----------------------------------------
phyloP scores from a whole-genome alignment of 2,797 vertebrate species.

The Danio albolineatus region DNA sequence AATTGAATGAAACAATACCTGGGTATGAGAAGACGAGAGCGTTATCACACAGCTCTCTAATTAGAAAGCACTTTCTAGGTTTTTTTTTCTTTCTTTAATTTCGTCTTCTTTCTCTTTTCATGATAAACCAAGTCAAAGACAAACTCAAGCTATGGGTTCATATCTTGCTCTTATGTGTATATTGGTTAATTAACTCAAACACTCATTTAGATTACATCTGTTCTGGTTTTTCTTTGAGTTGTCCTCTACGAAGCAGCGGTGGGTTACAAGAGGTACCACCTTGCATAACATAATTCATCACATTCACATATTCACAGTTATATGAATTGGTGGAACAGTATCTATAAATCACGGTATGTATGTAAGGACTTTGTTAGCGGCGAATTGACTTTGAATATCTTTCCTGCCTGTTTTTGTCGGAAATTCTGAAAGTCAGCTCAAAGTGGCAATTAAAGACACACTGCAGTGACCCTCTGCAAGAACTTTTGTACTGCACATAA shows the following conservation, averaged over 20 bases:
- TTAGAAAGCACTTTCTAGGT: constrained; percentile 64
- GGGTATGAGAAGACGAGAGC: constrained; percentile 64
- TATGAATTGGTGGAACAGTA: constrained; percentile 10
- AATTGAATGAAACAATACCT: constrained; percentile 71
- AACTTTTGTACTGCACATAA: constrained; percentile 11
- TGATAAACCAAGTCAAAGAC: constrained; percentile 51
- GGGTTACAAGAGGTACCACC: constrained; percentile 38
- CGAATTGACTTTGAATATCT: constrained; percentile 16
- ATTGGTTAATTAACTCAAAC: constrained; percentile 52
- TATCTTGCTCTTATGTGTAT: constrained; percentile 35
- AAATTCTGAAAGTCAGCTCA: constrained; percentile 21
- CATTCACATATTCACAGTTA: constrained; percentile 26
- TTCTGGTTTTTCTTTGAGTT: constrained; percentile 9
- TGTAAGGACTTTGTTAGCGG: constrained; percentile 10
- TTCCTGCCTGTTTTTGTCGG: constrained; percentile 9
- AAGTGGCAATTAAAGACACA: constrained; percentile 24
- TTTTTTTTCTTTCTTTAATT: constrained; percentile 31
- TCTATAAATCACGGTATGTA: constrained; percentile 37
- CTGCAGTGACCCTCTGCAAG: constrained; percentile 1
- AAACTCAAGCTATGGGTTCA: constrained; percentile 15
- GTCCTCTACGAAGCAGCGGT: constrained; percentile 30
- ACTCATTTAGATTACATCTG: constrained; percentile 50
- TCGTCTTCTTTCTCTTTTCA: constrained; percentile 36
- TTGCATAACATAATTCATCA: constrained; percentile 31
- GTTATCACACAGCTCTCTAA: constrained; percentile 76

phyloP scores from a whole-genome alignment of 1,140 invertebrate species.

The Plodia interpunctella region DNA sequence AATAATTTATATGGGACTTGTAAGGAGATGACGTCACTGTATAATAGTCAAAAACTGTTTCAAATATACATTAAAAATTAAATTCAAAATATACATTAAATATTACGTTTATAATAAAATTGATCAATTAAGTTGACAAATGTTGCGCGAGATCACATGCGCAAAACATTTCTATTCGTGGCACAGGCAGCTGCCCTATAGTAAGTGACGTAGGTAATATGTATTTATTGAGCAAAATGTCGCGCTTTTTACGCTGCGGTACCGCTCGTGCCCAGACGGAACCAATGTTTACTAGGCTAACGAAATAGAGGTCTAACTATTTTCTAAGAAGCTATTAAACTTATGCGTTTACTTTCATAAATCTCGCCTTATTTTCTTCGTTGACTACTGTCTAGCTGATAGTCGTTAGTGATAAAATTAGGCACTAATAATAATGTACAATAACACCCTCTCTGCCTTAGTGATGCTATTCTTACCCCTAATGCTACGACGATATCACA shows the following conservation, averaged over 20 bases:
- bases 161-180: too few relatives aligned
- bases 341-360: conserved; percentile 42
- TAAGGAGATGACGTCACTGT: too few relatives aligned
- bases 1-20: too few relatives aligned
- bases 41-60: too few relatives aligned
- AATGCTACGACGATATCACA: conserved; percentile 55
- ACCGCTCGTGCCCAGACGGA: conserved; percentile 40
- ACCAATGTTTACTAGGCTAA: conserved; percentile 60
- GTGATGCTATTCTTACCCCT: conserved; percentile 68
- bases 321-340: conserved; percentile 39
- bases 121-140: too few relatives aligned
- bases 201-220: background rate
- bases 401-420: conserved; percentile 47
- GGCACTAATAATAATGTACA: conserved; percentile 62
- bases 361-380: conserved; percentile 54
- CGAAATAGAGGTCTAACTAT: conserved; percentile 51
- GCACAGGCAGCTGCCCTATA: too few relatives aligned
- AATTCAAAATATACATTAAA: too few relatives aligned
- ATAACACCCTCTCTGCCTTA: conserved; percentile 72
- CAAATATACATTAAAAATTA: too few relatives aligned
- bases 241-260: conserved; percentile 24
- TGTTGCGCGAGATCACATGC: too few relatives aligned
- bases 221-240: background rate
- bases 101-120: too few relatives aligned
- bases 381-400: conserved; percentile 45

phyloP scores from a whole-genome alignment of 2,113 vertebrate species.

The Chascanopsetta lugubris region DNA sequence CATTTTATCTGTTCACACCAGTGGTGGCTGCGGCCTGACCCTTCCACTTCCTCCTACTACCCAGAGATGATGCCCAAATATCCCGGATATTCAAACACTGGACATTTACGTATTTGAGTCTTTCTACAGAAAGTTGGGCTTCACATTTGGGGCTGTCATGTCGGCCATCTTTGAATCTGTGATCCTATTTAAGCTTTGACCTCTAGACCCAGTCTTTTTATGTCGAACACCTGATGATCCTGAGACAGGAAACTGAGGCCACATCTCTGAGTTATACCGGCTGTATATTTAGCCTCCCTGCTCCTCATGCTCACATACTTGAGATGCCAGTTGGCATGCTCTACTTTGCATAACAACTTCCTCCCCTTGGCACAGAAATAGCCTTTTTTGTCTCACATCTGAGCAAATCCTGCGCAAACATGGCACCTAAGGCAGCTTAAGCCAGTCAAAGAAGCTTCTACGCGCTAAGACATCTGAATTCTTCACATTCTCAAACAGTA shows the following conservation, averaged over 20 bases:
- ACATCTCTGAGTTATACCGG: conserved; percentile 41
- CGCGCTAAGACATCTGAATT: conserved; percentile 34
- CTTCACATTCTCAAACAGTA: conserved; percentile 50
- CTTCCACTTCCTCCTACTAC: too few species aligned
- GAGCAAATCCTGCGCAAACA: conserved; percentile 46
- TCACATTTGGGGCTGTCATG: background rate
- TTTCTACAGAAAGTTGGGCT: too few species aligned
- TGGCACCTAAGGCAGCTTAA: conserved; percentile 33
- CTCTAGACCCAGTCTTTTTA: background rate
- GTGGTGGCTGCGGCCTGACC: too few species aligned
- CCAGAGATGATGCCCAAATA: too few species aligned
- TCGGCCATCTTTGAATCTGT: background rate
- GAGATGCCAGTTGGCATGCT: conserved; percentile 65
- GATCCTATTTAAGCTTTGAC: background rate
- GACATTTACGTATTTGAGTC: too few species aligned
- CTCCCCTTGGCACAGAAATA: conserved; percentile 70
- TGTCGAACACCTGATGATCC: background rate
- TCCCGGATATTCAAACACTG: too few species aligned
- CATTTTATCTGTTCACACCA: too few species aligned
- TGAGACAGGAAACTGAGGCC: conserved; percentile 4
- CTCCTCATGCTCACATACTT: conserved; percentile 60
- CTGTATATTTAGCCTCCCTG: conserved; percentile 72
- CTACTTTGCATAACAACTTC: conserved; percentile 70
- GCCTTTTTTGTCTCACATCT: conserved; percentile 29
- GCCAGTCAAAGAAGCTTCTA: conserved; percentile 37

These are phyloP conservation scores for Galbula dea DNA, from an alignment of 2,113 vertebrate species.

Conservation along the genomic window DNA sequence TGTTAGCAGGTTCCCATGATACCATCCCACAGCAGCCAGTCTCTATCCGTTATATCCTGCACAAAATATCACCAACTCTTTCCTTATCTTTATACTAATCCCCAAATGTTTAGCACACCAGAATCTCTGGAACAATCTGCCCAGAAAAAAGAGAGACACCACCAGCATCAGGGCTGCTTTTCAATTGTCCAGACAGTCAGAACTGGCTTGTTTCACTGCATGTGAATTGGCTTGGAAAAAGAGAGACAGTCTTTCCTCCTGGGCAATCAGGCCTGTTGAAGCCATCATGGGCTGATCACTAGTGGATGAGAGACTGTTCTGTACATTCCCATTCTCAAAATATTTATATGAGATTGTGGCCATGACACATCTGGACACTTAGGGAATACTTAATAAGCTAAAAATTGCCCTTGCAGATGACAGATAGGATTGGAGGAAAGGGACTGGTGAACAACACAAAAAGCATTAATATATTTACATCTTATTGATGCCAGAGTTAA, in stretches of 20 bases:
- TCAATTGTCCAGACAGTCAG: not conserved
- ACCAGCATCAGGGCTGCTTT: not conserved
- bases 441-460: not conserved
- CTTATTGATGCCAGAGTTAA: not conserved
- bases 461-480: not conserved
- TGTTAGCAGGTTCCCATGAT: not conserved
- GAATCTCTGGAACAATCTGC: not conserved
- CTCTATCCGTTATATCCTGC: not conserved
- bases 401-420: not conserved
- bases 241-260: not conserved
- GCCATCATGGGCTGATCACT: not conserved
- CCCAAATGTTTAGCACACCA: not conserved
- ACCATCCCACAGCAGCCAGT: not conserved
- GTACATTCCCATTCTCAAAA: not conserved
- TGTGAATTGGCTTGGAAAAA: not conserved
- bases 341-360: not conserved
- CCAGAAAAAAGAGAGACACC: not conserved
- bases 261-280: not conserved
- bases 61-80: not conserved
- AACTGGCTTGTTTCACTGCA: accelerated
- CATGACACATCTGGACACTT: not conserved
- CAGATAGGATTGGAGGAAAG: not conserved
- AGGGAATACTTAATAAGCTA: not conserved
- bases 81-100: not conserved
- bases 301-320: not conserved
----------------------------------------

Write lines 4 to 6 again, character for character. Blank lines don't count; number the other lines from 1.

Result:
- GGGTATGAGAAGACGAGAGC: constrained; percentile 64
- TATGAATTGGTGGAACAGTA: constrained; percentile 10
- AATTGAATGAAACAATACCT: constrained; percentile 71